Critical Play – We’re Not Really Friends

I played “We’re Not Really Strangers” for my critical play which is an analog/digital card game created by Koreen Odiney (I played the digital version). It seems like the game is geared towards adults with a close relationship with each other or people that have enough life experiences to reflect upon in general. The game requires at least 2 players with a cap of 6 but does not strictly prohibit one from playing solo (they would answer the questions to themselves). The premise of the game is simple and involves cards with questions on them that players take turns answering to each other. Each deck of cards pertains to a certain theme and ranges from relationships, self-reflection, healing, and breakups (or just a general pile). The decks also contain different levels which correspond to the level of “vulnerability” that is required to answer them. Lastly, the game contains “wildcards” which are special cards that ask all players to complete a particular action within a time limit (such as a card that asks someone to draw a picture of their relationship in 30 seconds). 

For my gameplay, I played the game with a close friend from my dorm. At first, it was a bit confusing to figure out who was supposed to be asking who what during each round (was I asking myself the question or was I asking the other person the question) but once we got into the flow of things we got into the zone rather quickly. I found that the level 1 cards were too shallow for our taste but that level 2 and 3 were much more within our desired wheelhouse. Similar to my observations from Quiplash, I found a lot of enjoyment in discussing the various answers that we all shared and not just the immediate answers. Although we didn’t actually answer every card and I felt uncomfortable answering some of the questions, it was overall a decently vulnerable experience and I felt like we gained a greater understanding of each other afterwards.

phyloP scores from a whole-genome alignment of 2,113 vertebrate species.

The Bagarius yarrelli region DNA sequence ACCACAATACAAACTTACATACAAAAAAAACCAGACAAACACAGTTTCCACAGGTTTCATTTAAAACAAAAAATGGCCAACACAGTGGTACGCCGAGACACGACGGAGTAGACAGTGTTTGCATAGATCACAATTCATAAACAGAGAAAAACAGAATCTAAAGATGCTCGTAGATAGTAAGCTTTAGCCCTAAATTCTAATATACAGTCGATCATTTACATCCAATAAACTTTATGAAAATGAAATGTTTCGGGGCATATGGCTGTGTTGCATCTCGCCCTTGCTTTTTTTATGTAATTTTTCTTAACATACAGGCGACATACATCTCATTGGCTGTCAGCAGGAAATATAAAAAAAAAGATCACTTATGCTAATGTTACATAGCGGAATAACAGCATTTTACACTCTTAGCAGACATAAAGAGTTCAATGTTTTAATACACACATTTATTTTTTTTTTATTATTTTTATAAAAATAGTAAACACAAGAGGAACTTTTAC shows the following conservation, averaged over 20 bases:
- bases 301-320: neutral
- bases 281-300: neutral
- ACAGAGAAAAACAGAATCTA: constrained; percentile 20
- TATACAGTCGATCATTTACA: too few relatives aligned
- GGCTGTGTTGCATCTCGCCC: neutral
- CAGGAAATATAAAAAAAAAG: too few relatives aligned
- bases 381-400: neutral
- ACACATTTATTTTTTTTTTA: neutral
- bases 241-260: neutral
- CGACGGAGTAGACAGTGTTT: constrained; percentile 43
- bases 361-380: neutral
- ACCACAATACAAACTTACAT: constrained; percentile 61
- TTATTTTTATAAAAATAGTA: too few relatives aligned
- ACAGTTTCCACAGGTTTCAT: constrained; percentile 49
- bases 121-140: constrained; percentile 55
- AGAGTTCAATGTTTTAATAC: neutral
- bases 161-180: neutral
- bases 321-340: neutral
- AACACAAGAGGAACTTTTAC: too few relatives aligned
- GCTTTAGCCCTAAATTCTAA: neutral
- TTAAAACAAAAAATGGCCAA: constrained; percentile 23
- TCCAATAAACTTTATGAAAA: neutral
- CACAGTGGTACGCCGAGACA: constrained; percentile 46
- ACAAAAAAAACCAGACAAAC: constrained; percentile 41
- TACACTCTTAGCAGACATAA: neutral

Overall, I see the game as a form of expression that is meant to encourage fellowship since the game does call for a high level of vulnerability. The game is simple but for the most part succeeds since it provides an explicit environment for talking about difficult or emotional experiences (which may not be brought up organically in everyday life). My partner offered an interesting comment by saying that the questions themselves were less relevant than the greater purpose of the cards which was mostly to open up conversation and allow people to talk. In comparing this game to a similar categorical game such as Truth Or Dare which contains less setup and relies on the players to come up with the prompts, We’re Not Really Strangers has a more defined flow and structure (via the prewritten cards) and has defined stopping points if the players exhaust all of the cards in a deck.

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